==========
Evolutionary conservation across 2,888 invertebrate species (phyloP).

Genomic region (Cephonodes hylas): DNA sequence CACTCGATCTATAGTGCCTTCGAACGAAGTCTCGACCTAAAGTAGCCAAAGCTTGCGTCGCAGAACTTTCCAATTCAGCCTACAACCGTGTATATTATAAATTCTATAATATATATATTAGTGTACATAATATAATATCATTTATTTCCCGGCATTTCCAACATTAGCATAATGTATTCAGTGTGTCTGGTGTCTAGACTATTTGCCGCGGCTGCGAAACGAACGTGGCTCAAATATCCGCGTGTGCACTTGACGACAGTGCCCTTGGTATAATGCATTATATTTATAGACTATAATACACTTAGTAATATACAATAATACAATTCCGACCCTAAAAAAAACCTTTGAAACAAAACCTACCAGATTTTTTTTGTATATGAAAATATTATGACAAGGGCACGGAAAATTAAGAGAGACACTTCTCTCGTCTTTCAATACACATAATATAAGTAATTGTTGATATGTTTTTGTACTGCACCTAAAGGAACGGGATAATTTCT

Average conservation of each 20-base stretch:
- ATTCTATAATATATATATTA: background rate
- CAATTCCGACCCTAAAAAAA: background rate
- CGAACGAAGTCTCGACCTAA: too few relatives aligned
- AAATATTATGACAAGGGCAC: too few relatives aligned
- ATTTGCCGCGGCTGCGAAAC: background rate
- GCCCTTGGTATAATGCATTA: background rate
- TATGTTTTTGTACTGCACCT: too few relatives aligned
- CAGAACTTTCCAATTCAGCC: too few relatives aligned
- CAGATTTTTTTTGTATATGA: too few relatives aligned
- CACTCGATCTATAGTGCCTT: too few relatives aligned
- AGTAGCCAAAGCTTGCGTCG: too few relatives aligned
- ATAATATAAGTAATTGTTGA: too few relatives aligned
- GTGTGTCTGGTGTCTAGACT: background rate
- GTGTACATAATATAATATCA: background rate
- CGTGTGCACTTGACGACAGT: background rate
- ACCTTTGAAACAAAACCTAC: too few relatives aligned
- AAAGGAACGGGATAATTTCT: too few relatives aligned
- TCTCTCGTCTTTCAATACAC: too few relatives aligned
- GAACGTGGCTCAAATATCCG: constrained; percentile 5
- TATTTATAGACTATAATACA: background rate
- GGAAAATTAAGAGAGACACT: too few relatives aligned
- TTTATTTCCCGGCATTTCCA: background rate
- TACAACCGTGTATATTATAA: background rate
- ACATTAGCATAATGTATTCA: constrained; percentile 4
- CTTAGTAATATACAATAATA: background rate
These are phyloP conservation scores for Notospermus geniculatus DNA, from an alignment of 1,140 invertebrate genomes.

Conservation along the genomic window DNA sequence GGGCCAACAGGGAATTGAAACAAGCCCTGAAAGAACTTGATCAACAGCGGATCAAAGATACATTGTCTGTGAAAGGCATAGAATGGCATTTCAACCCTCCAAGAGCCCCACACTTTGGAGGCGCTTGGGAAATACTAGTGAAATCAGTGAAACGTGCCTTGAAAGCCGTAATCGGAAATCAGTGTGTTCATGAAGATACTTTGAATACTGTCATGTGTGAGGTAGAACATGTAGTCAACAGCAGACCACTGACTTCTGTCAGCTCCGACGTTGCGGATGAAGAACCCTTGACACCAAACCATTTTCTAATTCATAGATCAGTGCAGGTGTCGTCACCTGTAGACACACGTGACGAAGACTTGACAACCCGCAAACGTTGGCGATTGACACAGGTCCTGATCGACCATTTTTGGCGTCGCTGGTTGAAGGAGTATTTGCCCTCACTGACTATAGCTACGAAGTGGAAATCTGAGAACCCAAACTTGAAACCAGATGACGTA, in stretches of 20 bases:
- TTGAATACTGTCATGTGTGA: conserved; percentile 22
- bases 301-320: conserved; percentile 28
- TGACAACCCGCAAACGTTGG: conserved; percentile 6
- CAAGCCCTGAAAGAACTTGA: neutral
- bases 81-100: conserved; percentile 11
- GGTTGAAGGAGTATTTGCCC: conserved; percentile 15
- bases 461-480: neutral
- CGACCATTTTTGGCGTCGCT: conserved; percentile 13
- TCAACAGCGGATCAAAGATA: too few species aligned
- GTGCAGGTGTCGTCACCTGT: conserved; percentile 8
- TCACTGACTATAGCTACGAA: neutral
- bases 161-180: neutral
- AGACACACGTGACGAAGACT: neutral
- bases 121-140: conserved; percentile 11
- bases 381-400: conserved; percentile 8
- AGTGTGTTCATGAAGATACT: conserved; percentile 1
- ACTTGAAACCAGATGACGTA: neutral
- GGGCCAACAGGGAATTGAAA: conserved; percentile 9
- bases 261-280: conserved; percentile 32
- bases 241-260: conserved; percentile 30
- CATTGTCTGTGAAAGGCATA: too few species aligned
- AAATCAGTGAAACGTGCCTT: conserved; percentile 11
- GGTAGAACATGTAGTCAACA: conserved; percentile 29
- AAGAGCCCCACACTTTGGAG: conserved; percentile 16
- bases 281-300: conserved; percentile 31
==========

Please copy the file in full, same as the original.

Evolutionary conservation across 2,888 invertebrate species (phyloP).

Genomic region (Cephonodes hylas): DNA sequence CACTCGATCTATAGTGCCTTCGAACGAAGTCTCGACCTAAAGTAGCCAAAGCTTGCGTCGCAGAACTTTCCAATTCAGCCTACAACCGTGTATATTATAAATTCTATAATATATATATTAGTGTACATAATATAATATCATTTATTTCCCGGCATTTCCAACATTAGCATAATGTATTCAGTGTGTCTGGTGTCTAGACTATTTGCCGCGGCTGCGAAACGAACGTGGCTCAAATATCCGCGTGTGCACTTGACGACAGTGCCCTTGGTATAATGCATTATATTTATAGACTATAATACACTTAGTAATATACAATAATACAATTCCGACCCTAAAAAAAACCTTTGAAACAAAACCTACCAGATTTTTTTTGTATATGAAAATATTATGACAAGGGCACGGAAAATTAAGAGAGACACTTCTCTCGTCTTTCAATACACATAATATAAGTAATTGTTGATATGTTTTTGTACTGCACCTAAAGGAACGGGATAATTTCT

Average conservation of each 20-base stretch:
- ATTCTATAATATATATATTA: background rate
- CAATTCCGACCCTAAAAAAA: background rate
- CGAACGAAGTCTCGACCTAA: too few relatives aligned
- AAATATTATGACAAGGGCAC: too few relatives aligned
- ATTTGCCGCGGCTGCGAAAC: background rate
- GCCCTTGGTATAATGCATTA: background rate
- TATGTTTTTGTACTGCACCT: too few relatives aligned
- CAGAACTTTCCAATTCAGCC: too few relatives aligned
- CAGATTTTTTTTGTATATGA: too few relatives aligned
- CACTCGATCTATAGTGCCTT: too few relatives aligned
- AGTAGCCAAAGCTTGCGTCG: too few relatives aligned
- ATAATATAAGTAATTGTTGA: too few relatives aligned
- GTGTGTCTGGTGTCTAGACT: background rate
- GTGTACATAATATAATATCA: background rate
- CGTGTGCACTTGACGACAGT: background rate
- ACCTTTGAAACAAAACCTAC: too few relatives aligned
- AAAGGAACGGGATAATTTCT: too few relatives aligned
- TCTCTCGTCTTTCAATACAC: too few relatives aligned
- GAACGTGGCTCAAATATCCG: constrained; percentile 5
- TATTTATAGACTATAATACA: background rate
- GGAAAATTAAGAGAGACACT: too few relatives aligned
- TTTATTTCCCGGCATTTCCA: background rate
- TACAACCGTGTATATTATAA: background rate
- ACATTAGCATAATGTATTCA: constrained; percentile 4
- CTTAGTAATATACAATAATA: background rate
These are phyloP conservation scores for Notospermus geniculatus DNA, from an alignment of 1,140 invertebrate genomes.

Conservation along the genomic window DNA sequence GGGCCAACAGGGAATTGAAACAAGCCCTGAAAGAACTTGATCAACAGCGGATCAAAGATACATTGTCTGTGAAAGGCATAGAATGGCATTTCAACCCTCCAAGAGCCCCACACTTTGGAGGCGCTTGGGAAATACTAGTGAAATCAGTGAAACGTGCCTTGAAAGCCGTAATCGGAAATCAGTGTGTTCATGAAGATACTTTGAATACTGTCATGTGTGAGGTAGAACATGTAGTCAACAGCAGACCACTGACTTCTGTCAGCTCCGACGTTGCGGATGAAGAACCCTTGACACCAAACCATTTTCTAATTCATAGATCAGTGCAGGTGTCGTCACCTGTAGACACACGTGACGAAGACTTGACAACCCGCAAACGTTGGCGATTGACACAGGTCCTGATCGACCATTTTTGGCGTCGCTGGTTGAAGGAGTATTTGCCCTCACTGACTATAGCTACGAAGTGGAAATCTGAGAACCCAAACTTGAAACCAGATGACGTA, in stretches of 20 bases:
- TTGAATACTGTCATGTGTGA: conserved; percentile 22
- bases 301-320: conserved; percentile 28
- TGACAACCCGCAAACGTTGG: conserved; percentile 6
- CAAGCCCTGAAAGAACTTGA: neutral
- bases 81-100: conserved; percentile 11
- GGTTGAAGGAGTATTTGCCC: conserved; percentile 15
- bases 461-480: neutral
- CGACCATTTTTGGCGTCGCT: conserved; percentile 13
- TCAACAGCGGATCAAAGATA: too few species aligned
- GTGCAGGTGTCGTCACCTGT: conserved; percentile 8
- TCACTGACTATAGCTACGAA: neutral
- bases 161-180: neutral
- AGACACACGTGACGAAGACT: neutral
- bases 121-140: conserved; percentile 11
- bases 381-400: conserved; percentile 8
- AGTGTGTTCATGAAGATACT: conserved; percentile 1
- ACTTGAAACCAGATGACGTA: neutral
- GGGCCAACAGGGAATTGAAA: conserved; percentile 9
- bases 261-280: conserved; percentile 32
- bases 241-260: conserved; percentile 30
- CATTGTCTGTGAAAGGCATA: too few species aligned
- AAATCAGTGAAACGTGCCTT: conserved; percentile 11
- GGTAGAACATGTAGTCAACA: conserved; percentile 29
- AAGAGCCCCACACTTTGGAG: conserved; percentile 16
- bases 281-300: conserved; percentile 31